'Cry of despair': Colombians join peaceful rallies across country



BOGOTA, Sinikka Tarvainen (dpa)– Colombians nationwide on Wednesday took to the streets for the second time in a week, demanding the cancellation of economic reforms and the end of insecurity in a bid to pile pressure on President Ivan Duque's conservative government.
More than 300 musicians played classical music to a large crowd in a Bogota park, where some of the protesters broke into tears when singing the national anthem.




In the central Bolivar Square, demonstrators displayed a huge portrait of young protester Dilan Cruz, who was shot by riot police on Saturday and died three days later.
Students, teachers, trade union and leftist party representatives and others attended rallies, displaying slogans such as: "Down with Duque" and "No more corruption." Protests were also reported in more than a dozen other cities.
Demonstrators clashed with police in the northern city of Bucaramanga, broadcaster Caracol reported.
But no widespread violent incidents were initially reported, unlike during last Thursday's nationwide marches, when 250,000 people protested alleged plans for labour and pension reforms, a funding shortage for education and killings of community leaders by armed groups.
Smaller protests have been held daily since then. Some of them also turned violent, escalating into clashes, looting and acts of vandalism. The demonstrations have claimed a total of at least four lives.
The National Strike Committee, which includes trade unions and civil society groups and which called the two nationwide marches, met with members of Congress on Wednesday after failing to make progress in talks with Duque the previous day.
Senate President Lidio Garcia called on Duque to open a "direct dialogue" with the committee, which has requested exclusive negotiations without the presence of business leaders, political parties and others taking part in the president's "national conversation."
"I totally disagree with the policies of this government," said journalist Yolanda Guerrero, 67, who spoke to dpa before attending a march in Bogota.
She mentioned "neo-liberal" economic policies, which she said favoured the rich, and the government's apparent reluctance to fully implement the 2016 peace deal with the former guerrilla movement FARC, some of whose members have taken up arms again.
"We claim our dignity, we are tired of being played around with," Guerrero said, calling the rallies "a cry of despair."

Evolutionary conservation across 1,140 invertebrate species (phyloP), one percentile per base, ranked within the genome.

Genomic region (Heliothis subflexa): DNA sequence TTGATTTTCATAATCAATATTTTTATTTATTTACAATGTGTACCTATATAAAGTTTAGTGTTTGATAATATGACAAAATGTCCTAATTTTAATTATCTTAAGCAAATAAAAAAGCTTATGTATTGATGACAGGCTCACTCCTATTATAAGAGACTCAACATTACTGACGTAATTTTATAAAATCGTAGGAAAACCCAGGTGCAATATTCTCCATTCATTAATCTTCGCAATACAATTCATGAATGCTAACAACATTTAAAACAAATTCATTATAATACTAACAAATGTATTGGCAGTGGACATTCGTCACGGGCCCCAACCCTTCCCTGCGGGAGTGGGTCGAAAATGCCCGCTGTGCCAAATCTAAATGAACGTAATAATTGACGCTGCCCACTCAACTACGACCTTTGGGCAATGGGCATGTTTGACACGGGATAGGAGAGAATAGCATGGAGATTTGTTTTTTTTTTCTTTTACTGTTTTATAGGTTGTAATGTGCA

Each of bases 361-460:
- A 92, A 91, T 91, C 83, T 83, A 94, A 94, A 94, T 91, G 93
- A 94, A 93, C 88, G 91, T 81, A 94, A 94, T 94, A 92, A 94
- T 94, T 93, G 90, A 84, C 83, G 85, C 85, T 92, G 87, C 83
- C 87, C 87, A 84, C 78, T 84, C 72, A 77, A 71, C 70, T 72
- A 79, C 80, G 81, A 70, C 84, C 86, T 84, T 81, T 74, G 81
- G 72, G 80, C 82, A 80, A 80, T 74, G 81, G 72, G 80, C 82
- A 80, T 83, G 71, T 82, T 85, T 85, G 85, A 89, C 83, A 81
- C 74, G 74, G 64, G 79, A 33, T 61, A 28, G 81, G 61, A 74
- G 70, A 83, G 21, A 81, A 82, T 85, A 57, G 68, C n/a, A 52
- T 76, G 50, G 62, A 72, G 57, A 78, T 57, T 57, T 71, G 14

"The government has responded to the protests with repression and militarization," said film director David Munoz, who attended last week's demonstrations and was planning to participate again on Wednesday.
"The government has created an atmosphere of fear which is typical of a dictatorship," he told dpa, adding that only wealthy people could access quality health care and education in Colombia.
Duque has announced changes to an upcoming tax reform, including value added tax relief for low earners and reduced health insurance payments for retired people on small pensions.
But the National Strike Committee wants the government to scrap the entire reform and has presented a string of additional demands, including an agreement not to privatize state companies and the dismantling of the riot police Esmad.
The demonstrators also accuse Duque of not implementing key aspects of the peace deal that ended the 52-year conflict with FARC, such as the reintegration of former fighters into society and the development of rural areas to dissuade their residents from joining armed groups.
Large-scale protests were rare in Colombia until peace was achieved with FARC, because potential demonstrators feared that conservative governments could brand them as leftist guerrilla supporters, Guerrero said.
Colombians have meanwhile taken lessons from recent demonstrations in Chile and Argentina, adopting their "cacerolazos" or pot-banging protests which had not existed in Colombia, Munoz said.
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Thursday, November 28th 2019
Sinikka Tarvainen (dpa)
           


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